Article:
Ref: The Natali's Buildings, c1979, South Auckland Research Centre, Auckland Libraries, Footprints 01617.
Known as Pegler’s Building when it was opened in June 1930, this originally housed seven shops on the ground floor and a reception room or hall, four offices and two flats on the first floor. In 1967 the reception room was converted into a library.
Bernice Hynes (later Davies), a qualified librarian who had most recently served as librarian for the Cook Islands Library & Museum Society, was appointed the first Manurewa Librarian. Besides setting up the Manurewa library, she helped establish children’s libraries in Ōtara and Māngere East.
Ref: Interior, Manurewa Library, c1979, South Auckland Research Centre, Auckland Libraries, Footprints 02684.
The first Manurewa library was accessed by a steep and narrow flight of stairs. The interior was cramped and crammed with books. But it was sunny, and Bernice Davies recalled during an interview in 2010: “They had a gorgeous window that was on the diagonal in the corner, and we thought, ‘Oh, children’s corner …’” There was just enough room to hold some inventive children’s programmes and activities (MNP OH44, 2010).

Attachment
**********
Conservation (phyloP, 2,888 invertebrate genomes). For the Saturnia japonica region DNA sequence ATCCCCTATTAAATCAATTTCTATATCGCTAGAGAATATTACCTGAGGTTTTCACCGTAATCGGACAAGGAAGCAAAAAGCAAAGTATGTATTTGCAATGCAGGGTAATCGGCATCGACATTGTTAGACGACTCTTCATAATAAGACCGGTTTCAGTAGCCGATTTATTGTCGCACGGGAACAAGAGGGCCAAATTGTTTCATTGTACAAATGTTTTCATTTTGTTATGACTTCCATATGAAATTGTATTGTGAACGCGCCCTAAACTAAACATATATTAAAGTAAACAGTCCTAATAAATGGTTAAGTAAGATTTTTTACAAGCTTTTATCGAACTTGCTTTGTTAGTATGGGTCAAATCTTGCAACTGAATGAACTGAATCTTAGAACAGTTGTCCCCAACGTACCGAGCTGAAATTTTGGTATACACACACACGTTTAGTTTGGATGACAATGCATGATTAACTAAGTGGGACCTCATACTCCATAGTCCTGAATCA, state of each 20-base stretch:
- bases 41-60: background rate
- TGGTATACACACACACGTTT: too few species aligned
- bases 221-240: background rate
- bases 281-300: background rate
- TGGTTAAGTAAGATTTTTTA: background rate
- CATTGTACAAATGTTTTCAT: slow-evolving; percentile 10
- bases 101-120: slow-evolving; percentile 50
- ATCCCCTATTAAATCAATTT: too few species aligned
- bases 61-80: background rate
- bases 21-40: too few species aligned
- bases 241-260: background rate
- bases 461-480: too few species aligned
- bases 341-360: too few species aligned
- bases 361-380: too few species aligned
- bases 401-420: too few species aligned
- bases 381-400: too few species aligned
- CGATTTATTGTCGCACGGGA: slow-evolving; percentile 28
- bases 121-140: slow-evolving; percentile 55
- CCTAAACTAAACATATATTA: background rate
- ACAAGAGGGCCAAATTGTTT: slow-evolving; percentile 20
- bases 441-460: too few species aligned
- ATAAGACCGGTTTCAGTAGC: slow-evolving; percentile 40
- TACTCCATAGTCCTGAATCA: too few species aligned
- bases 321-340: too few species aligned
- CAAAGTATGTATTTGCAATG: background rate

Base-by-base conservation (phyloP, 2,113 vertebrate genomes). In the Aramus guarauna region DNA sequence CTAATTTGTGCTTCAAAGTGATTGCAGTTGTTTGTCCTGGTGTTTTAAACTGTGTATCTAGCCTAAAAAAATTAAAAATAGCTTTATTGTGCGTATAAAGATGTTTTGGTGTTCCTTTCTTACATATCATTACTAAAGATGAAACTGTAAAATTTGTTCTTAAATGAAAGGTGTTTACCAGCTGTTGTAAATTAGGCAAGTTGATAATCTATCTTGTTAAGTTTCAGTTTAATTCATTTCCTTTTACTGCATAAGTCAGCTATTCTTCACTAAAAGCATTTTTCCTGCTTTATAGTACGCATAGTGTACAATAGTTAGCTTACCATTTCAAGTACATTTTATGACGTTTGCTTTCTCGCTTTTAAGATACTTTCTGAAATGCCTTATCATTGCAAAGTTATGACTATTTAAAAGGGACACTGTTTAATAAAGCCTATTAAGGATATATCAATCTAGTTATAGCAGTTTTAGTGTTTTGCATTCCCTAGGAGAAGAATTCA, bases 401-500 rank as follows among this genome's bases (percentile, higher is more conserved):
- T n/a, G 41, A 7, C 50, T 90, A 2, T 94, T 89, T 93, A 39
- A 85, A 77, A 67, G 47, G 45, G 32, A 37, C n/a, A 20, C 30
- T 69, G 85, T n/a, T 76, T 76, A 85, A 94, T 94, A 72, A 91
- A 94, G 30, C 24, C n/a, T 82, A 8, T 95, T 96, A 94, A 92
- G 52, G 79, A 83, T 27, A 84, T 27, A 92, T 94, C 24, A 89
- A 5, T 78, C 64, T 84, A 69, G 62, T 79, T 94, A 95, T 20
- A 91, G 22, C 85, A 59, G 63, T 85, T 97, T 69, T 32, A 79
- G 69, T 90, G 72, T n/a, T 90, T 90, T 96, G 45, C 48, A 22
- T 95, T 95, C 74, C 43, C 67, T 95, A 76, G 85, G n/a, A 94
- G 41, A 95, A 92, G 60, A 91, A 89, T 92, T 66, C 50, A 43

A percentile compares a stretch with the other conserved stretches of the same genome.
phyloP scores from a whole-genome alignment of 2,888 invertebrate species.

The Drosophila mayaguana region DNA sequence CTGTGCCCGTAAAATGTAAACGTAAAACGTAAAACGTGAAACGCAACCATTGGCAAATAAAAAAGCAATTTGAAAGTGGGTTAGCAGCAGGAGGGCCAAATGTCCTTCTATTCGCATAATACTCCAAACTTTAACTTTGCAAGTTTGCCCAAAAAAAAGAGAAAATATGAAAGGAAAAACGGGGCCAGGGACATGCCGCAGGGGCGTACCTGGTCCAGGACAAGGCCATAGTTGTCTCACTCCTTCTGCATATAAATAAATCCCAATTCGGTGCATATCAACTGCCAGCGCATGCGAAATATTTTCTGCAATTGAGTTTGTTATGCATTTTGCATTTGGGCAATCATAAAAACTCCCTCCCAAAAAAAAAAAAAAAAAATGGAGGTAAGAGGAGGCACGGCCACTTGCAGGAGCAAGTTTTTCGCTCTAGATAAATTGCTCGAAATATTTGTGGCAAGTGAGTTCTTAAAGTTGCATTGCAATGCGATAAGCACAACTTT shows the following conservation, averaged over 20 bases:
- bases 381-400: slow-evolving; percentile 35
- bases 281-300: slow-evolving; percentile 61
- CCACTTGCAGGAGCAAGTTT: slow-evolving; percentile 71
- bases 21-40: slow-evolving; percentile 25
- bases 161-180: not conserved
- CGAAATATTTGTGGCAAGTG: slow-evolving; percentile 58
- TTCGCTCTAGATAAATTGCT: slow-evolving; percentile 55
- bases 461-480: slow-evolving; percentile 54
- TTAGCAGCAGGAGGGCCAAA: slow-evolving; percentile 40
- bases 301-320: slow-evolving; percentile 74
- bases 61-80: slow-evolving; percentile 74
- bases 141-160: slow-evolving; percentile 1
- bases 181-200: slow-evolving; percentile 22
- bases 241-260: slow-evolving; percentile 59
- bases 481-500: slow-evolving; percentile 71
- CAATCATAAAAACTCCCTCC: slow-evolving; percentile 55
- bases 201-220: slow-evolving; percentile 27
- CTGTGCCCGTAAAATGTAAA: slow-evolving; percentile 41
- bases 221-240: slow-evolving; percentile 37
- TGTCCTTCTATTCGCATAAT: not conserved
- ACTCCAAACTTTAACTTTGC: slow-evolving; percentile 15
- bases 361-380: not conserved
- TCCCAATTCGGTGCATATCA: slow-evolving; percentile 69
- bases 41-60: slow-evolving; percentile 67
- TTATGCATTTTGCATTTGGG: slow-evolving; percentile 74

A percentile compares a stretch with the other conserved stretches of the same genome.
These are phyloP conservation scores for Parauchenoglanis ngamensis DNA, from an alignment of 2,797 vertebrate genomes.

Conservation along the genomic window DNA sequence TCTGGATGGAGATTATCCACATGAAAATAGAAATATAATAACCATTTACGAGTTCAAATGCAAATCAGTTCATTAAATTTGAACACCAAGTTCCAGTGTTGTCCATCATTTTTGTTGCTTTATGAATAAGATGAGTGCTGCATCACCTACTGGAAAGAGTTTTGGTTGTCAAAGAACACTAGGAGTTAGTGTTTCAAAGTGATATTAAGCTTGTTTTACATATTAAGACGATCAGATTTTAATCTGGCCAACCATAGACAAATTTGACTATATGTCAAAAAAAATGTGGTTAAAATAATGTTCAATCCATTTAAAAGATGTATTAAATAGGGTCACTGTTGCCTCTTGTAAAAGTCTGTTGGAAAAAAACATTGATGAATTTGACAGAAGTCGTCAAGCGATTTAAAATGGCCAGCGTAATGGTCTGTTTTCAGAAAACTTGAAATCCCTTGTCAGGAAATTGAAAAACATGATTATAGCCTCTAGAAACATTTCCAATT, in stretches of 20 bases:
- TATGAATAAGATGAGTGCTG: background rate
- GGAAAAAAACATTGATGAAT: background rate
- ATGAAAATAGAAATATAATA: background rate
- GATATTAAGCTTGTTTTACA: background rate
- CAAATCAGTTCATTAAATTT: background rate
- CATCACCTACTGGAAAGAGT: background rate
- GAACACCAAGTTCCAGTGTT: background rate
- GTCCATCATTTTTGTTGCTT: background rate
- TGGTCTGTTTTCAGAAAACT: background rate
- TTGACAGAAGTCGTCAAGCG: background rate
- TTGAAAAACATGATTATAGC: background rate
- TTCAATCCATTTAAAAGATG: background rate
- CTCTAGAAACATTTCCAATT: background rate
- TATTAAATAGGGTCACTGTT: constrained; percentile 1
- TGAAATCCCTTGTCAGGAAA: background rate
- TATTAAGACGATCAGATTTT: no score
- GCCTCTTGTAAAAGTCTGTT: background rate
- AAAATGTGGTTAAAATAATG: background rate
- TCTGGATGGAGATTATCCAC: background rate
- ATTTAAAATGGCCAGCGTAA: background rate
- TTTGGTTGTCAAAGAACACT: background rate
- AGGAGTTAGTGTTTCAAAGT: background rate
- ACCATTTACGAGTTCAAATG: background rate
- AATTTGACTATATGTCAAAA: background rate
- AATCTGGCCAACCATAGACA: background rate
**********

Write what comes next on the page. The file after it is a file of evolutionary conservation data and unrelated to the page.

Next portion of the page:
The Manurewa area saw rapid growth through the 1960s and 1970s. In 1974 Manukau City Council approved plans for a new community centre between Hill Road and Halver Road. This was to include a ward office, library, Citizen’s Advice Bureau and lettable commercial space. The library opened for business in its new location in May 1981; Mayor of Manukau Sir Lloyd Elsmore formally opened the entire $1,738,000 complex on 1 May 1982. By that time Natali Buildings had been demolished.
Below is the Hill Road entrance to the new Manurewa library, 1983. The library’s community room and exhibition space is to the left, the main entrance lobby is straight ahead, a café is to the right. The striking and innovative building was designed by Kingston Reynolds Thom & Allardice Ltd.
The new library rapidly became very popular. In April 1982 alone 47,585 books were issued, compared to 32,687 in the old library’s last month of operation. The community and exhibition room became a centre of local social and artistic life.
Local artists Harold and Kaye Knight held an annual exhibition of their work at the library during most of the 1980s.
Ref: Harold Knight, Sketch of the interior of the new Manurewa library, c1981, South Auckland Research Centre, Auckland Libraries, Footprints 02740.
Ref: Mural, Manurewa Library, 1983, South Auckland Research Centre, Auckland Libraries, Footprints 01560.
Ref: Doug Scott, View of Great South Road, December 1995, photograph reproduced courtesy of Manurewa Historical Society, South Auckland Research Centre, Auckland Libraries, Footprints 05326.
Manurewa Library remained a vital part of the growing Manukau City library service until 2010, and has been a vital part of Auckland Libraries since.